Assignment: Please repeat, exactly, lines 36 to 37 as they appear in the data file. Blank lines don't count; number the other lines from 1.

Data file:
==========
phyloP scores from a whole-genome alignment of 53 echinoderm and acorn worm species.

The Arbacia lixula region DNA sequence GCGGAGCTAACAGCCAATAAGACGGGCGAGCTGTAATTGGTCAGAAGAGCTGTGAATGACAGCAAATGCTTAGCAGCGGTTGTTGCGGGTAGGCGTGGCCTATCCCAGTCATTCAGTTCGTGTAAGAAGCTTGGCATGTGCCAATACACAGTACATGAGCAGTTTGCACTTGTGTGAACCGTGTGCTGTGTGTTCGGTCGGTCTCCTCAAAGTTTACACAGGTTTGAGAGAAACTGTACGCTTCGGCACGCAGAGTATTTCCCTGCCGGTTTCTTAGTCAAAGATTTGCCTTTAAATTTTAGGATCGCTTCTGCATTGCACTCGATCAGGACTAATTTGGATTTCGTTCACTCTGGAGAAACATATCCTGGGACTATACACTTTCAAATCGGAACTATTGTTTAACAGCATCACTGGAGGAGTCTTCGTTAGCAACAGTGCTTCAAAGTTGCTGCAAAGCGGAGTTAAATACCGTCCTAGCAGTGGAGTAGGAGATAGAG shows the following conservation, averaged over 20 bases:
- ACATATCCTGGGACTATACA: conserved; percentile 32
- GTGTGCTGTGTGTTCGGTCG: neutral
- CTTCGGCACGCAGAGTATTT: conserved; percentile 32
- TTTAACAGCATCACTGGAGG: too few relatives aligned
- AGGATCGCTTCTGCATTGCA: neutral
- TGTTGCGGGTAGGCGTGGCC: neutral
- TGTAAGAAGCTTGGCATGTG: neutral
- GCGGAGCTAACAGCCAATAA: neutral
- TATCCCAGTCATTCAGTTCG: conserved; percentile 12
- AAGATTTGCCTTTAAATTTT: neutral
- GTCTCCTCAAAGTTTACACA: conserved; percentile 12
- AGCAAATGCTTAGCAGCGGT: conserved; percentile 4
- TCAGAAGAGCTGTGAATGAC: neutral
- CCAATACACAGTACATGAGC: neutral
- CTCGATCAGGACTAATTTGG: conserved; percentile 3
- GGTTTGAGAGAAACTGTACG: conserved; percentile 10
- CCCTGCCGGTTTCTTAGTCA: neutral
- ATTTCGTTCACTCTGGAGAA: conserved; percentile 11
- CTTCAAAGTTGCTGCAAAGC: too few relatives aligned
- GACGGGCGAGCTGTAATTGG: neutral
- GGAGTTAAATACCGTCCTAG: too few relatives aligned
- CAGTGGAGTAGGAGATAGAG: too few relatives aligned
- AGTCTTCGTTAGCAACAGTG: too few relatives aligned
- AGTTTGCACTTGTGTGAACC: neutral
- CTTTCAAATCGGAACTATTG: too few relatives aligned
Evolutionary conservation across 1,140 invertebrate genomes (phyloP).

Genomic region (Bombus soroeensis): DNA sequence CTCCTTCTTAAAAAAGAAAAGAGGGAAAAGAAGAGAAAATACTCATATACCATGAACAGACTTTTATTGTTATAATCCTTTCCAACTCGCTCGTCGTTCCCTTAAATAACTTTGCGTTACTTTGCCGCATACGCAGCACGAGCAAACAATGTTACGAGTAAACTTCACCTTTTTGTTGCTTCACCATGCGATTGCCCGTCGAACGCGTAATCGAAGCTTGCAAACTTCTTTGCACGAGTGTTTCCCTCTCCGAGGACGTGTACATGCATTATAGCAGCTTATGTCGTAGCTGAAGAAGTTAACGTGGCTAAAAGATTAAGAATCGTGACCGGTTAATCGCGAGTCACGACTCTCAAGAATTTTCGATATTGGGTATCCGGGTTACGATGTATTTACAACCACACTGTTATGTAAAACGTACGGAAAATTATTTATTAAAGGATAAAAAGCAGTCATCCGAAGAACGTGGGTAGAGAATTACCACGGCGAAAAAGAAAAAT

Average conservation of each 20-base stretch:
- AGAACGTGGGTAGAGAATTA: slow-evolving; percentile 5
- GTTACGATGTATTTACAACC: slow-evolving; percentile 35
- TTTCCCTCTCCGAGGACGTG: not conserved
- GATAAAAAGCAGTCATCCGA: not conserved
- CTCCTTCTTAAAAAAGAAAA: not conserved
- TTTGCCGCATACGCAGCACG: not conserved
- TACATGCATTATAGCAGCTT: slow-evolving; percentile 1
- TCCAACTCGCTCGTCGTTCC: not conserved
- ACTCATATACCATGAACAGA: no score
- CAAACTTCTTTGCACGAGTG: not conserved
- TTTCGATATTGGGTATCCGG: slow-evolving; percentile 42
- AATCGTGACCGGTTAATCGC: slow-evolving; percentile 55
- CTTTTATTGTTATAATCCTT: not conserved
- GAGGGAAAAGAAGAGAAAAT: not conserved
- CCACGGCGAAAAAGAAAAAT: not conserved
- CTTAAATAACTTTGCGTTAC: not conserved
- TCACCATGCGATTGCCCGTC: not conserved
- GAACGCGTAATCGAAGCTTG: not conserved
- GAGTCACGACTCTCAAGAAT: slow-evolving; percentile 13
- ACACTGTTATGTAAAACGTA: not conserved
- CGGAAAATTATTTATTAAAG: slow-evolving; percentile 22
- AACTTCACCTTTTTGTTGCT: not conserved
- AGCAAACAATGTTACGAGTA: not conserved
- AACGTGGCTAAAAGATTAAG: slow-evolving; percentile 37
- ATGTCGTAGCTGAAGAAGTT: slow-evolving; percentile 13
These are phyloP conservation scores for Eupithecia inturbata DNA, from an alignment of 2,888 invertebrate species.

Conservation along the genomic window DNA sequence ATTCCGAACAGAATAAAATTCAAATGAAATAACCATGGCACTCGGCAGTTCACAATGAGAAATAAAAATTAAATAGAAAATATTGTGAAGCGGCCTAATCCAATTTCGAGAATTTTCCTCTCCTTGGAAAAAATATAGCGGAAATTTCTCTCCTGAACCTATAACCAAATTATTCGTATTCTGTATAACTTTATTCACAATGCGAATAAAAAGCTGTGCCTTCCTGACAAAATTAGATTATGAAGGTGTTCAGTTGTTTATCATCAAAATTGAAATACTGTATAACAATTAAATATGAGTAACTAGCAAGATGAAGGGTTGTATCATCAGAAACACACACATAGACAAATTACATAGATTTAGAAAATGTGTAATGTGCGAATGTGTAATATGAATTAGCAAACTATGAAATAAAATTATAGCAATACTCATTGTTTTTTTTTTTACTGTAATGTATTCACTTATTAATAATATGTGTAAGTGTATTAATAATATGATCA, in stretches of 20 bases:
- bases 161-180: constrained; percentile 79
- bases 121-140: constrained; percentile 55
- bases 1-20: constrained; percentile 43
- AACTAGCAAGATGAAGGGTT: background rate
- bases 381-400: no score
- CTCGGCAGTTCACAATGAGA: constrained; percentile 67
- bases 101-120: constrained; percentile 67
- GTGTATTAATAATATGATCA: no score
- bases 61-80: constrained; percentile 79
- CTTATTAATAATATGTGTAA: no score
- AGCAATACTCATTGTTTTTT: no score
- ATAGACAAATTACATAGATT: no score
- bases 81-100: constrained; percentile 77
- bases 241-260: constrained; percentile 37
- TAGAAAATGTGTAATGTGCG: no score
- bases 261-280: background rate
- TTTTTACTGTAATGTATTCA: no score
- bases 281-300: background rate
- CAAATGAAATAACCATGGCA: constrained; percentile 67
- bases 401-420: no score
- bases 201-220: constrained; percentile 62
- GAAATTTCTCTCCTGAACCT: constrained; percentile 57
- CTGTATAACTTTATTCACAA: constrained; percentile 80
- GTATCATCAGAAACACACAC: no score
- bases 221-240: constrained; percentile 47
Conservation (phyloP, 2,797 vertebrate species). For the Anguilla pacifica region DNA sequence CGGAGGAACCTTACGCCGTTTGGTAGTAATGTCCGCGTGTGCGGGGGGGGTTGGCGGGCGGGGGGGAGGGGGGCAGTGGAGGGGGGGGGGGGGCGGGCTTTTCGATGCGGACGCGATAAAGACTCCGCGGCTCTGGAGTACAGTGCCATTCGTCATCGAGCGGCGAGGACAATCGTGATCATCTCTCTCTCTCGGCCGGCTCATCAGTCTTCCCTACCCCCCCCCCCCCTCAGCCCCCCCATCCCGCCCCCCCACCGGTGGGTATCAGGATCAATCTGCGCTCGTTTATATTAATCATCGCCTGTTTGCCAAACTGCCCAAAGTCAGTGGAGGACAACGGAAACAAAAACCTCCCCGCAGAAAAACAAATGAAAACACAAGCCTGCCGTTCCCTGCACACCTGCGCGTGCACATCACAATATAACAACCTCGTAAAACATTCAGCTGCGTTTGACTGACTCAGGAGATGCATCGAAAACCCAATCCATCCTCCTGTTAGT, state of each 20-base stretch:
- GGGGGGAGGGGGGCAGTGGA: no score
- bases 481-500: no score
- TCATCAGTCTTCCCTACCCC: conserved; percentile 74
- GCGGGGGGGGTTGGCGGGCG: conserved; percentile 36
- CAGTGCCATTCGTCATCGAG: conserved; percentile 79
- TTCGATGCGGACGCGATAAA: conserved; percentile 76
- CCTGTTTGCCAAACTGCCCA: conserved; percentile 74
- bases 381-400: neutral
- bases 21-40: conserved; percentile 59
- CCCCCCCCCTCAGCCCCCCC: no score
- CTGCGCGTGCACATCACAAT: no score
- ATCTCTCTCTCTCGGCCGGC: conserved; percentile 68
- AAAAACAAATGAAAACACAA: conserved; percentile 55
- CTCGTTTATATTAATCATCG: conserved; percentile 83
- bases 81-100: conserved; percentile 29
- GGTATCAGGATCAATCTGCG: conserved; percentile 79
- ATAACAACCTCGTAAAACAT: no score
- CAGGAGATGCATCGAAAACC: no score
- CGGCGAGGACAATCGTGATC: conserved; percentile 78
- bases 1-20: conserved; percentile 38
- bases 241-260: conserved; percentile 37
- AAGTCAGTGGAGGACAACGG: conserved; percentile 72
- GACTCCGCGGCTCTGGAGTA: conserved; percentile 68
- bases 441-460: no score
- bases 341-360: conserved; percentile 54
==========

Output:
- TTTGCCGCATACGCAGCACG: not conserved
- TACATGCATTATAGCAGCTT: slow-evolving; percentile 1